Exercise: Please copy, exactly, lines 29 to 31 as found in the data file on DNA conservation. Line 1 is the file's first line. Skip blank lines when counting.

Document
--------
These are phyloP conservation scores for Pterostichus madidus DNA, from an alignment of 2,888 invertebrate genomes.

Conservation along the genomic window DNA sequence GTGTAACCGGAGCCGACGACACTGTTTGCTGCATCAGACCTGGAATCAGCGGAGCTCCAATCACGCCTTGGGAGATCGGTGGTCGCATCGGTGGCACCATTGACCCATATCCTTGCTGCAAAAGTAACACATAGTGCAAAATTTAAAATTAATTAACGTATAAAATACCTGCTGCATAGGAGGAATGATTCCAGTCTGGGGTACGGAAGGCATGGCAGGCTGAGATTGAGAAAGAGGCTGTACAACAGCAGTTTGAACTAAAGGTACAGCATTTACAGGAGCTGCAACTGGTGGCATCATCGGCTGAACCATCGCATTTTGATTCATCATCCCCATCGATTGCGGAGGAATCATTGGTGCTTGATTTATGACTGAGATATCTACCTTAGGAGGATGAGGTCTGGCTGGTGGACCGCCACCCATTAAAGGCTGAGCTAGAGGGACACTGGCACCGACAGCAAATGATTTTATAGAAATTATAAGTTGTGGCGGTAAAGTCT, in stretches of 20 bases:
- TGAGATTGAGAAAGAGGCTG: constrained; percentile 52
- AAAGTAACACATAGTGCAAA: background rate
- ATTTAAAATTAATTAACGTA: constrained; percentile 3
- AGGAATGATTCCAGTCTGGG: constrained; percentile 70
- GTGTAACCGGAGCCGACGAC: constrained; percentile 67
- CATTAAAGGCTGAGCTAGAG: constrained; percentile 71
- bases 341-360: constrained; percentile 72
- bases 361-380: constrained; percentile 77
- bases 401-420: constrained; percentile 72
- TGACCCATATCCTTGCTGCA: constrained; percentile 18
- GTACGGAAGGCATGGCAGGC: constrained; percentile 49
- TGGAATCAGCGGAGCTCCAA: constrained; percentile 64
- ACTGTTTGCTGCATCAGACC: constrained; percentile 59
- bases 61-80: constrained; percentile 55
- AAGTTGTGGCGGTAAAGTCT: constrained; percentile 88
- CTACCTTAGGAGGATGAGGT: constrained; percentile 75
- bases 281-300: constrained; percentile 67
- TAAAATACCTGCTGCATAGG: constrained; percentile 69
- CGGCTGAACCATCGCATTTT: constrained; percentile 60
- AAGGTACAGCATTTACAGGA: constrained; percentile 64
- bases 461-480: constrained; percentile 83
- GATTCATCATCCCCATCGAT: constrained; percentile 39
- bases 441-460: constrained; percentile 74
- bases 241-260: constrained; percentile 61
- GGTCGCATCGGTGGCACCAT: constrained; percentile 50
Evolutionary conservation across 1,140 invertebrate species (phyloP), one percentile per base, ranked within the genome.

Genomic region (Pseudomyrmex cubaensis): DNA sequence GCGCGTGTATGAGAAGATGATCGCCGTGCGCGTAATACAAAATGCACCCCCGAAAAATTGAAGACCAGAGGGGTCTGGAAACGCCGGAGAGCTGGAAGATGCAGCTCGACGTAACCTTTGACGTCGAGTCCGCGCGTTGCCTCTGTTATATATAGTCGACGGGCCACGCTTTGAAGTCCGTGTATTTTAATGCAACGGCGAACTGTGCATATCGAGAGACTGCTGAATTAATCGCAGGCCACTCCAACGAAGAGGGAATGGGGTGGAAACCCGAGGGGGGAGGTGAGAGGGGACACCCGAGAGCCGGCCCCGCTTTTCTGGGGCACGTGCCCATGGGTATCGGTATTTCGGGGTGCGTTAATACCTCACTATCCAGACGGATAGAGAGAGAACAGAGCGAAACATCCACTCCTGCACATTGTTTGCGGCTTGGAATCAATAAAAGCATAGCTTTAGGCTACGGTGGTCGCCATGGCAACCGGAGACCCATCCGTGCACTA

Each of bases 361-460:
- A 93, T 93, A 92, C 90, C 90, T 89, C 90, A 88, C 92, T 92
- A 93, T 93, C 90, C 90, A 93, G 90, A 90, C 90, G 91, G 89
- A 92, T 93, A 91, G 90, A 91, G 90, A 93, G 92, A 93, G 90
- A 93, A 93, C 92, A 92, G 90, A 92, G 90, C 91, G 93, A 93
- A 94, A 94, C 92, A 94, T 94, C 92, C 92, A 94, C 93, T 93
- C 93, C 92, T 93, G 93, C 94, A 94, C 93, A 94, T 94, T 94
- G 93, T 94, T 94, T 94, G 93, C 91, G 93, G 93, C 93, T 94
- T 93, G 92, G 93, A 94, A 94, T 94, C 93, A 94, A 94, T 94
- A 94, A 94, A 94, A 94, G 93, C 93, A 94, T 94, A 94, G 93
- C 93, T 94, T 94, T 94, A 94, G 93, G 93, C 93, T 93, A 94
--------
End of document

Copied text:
Genomic region (Pseudomyrmex cubaensis): DNA sequence GCGCGTGTATGAGAAGATGATCGCCGTGCGCGTAATACAAAATGCACCCCCGAAAAATTGAAGACCAGAGGGGTCTGGAAACGCCGGAGAGCTGGAAGATGCAGCTCGACGTAACCTTTGACGTCGAGTCCGCGCGTTGCCTCTGTTATATATAGTCGACGGGCCACGCTTTGAAGTCCGTGTATTTTAATGCAACGGCGAACTGTGCATATCGAGAGACTGCTGAATTAATCGCAGGCCACTCCAACGAAGAGGGAATGGGGTGGAAACCCGAGGGGGGAGGTGAGAGGGGACACCCGAGAGCCGGCCCCGCTTTTCTGGGGCACGTGCCCATGGGTATCGGTATTTCGGGGTGCGTTAATACCTCACTATCCAGACGGATAGAGAGAGAACAGAGCGAAACATCCACTCCTGCACATTGTTTGCGGCTTGGAATCAATAAAAGCATAGCTTTAGGCTACGGTGGTCGCCATGGCAACCGGAGACCCATCCGTGCACTA

Each of bases 361-460:
- A 93, T 93, A 92, C 90, C 90, T 89, C 90, A 88, C 92, T 92